A coalition of Alaska Native tribal governments and conservation groups today formally invoked Secretary of Commerce Wilbur Ross’s duties under a federal law to investigate six hard-rock mines in British Columbia, and their expected impacts on transboundary watersheds shared by the United States and Canada. The groups petition Secretary Ross to join the Department of the Interior and other federal agencies in bringing the controversy over these mines to the International Joint Commission, the governing body of the Boundary Waters Treaty between the two countries.
The Taku, Stikine, and Unuk rivers flow across the Canada-United States border, from headwaters in the Coast Mountains of British Columbia through Southeast Alaska to the sea. Their watersheds are rich with wildlife; and their salmon sustain local communities. Native peoples have relied on salmon and caribou from these watersheds for generations, and communities continue to do so today. Commercial fishermen from Southeast Alaska also rely on these watersheds, catching tens of millions of dollars’ worth of salmon from these three river systems annually. The watersheds collectively support hundreds of Alaskan workers and their families.
The watersheds are now endangered by the development of metals mines in British Columbia, including the six subjects of the groups’ petition: the Tulsequah Chief, Red Chris, Schaft Creek, Galore Creek, Kerr-Sulphurets-Mitchell, and Brucejack mines. All involve large-scale infrastructure development and generate immense quantities of tailings and mine wastes. Water treatment will be required in perpetuity. The threats of acid-mine drainage and heavy metals pollution—not to mention catastrophic dam failures—will hang over the watersheds for centuries after the closure of the mines.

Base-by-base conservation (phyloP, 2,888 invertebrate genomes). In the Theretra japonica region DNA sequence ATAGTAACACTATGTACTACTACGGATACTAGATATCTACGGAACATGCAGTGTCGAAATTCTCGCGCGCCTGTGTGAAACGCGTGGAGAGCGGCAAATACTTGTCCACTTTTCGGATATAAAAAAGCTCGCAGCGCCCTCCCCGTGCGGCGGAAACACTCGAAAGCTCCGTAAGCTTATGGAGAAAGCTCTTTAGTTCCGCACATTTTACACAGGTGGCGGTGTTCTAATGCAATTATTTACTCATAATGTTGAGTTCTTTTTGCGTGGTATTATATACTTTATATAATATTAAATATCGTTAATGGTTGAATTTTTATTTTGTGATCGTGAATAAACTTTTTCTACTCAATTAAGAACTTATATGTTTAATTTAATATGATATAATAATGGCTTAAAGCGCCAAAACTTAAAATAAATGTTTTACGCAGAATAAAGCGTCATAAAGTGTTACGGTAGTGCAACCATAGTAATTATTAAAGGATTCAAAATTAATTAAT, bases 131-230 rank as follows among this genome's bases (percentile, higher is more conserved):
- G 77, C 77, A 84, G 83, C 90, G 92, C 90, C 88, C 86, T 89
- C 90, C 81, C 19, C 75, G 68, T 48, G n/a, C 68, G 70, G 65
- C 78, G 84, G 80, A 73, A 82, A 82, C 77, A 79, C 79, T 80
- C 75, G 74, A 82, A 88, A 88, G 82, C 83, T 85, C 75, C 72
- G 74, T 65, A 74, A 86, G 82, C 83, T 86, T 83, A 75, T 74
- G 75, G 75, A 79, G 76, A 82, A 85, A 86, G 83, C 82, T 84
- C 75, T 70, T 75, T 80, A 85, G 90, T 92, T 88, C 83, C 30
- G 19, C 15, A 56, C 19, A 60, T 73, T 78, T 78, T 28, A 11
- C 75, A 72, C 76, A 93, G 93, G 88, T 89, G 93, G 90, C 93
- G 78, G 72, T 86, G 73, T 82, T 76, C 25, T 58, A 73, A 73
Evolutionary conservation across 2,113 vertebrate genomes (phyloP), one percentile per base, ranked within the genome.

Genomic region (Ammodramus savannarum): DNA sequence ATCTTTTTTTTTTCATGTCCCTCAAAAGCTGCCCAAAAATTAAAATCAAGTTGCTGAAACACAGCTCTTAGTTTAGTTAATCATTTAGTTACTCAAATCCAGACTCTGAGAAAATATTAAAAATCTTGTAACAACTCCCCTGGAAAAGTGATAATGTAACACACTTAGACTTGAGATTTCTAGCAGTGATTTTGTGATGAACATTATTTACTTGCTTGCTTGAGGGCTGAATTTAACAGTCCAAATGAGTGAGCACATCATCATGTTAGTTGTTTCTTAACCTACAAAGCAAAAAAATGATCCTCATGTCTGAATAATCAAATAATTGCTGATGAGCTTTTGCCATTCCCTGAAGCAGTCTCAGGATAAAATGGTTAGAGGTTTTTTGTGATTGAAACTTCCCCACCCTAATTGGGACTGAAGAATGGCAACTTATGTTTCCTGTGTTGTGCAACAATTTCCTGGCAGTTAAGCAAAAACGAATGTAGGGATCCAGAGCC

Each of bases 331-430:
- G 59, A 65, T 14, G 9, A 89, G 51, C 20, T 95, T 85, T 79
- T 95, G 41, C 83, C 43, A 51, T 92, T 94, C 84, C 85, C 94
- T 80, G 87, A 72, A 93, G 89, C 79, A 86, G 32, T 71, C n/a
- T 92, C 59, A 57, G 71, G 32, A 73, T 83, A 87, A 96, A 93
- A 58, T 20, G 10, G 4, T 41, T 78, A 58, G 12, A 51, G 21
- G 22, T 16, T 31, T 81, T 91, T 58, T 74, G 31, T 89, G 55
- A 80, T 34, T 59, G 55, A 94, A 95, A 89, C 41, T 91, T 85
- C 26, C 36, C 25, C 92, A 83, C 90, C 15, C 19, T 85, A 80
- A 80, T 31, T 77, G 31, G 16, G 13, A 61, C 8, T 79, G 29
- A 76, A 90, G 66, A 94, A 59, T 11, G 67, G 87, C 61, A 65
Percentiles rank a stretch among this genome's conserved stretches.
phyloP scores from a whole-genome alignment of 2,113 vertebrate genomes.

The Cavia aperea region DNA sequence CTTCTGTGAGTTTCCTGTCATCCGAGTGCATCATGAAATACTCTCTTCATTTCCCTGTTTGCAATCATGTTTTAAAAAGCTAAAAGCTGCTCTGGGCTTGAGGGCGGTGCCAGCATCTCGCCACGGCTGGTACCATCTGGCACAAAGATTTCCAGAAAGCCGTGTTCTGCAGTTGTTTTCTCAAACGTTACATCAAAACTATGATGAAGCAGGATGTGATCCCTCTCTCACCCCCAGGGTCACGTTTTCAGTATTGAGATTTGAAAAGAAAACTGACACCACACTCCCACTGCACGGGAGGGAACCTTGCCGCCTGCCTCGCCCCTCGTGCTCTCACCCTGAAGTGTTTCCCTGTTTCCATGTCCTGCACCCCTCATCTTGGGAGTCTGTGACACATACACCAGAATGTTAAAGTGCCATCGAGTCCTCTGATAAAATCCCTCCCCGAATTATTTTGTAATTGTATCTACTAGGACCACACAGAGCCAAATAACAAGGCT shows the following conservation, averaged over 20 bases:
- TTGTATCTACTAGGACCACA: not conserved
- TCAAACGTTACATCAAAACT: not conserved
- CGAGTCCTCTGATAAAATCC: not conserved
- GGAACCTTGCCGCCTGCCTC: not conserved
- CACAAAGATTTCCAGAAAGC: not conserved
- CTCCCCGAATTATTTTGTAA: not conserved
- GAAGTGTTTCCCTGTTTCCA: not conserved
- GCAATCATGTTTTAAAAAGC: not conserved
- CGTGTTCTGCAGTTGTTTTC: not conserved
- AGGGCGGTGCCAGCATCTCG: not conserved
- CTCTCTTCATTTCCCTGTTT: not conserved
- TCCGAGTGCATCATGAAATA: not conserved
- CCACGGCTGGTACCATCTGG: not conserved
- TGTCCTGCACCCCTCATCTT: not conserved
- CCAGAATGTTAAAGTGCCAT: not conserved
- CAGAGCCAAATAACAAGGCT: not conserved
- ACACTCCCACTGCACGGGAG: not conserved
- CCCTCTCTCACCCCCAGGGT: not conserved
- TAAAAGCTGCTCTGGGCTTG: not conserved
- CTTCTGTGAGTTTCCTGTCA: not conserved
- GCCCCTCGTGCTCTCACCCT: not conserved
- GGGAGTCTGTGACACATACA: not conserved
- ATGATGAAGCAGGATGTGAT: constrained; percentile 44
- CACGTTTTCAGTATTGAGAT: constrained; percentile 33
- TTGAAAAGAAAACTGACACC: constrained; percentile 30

The petition, submitted under the 1971 Pelly Amendment to the Fishermen’s Protective Act by Earthjustice’s Alaska regional office, analyzes the mine projects and their expected impacts on watersheds, and invokes the Commerce and Interior Departments’ shared duty to investigate when foreign nationals may be “diminishing the effectiveness” of U.S. conservation treaties.
Together, the petitions to the Secretaries of Commerce and Interior present evidence indicating that the British Columbia mines likely diminish the effectiveness of two treaties that protect Pacific salmon, steelhead trout, grizzly bears, and woodland caribou—namely the Convention for the Conservation of Anadromous Stocks in the North Pacific Ocean and the Convention on Nature Protection and Wild Life Preservation in the Western Hemisphere.
The groups urge the Secretary to engage other federal agencies in calling for a referral of the issue of harms from the six mines to the International Joint Commission. This body addresses disputes arising from the Boundary Waters Treaty between the United States and Canada. The Treaty, signed in 1909, governs the use of waters shared by the United States and Canada, and provides that “waters flowing across the boundary shall not be polluted on either side to the injury of health or property on the other.”
Where disputes arise as to the parties’ compliance with the Treaty, issues can be referred to the International Joint Commission for a recommended resolution. The request echoes a call by a May 12, 2016, letter from Alaska’s congressional delegation, suggesting a referral of the issue to the International Joint Commission as a potential solution.
The petition was made to Secretary Ross by the Central Council of Tlingit & Haida Indian Tribes of Alaska, Craig Tribal Association, Douglas Indian Association, Friends of the Stikine Society, Ketchikan Indian Community, Klawock Cooperative Association, Organized Village of Kake, Organized Village of Kasaan, Organized Village of Saxman, Petersburg Indian Association, Rivers Without Borders, Salmon Beyond Borders, Southeast Alaska Indigenous Transboundary Commission, Southeast Alaska Conservation Council, Trout Unlimited, Wrangell Cooperative Association, Yakutat Tlingit Tribe, and Earthjustice.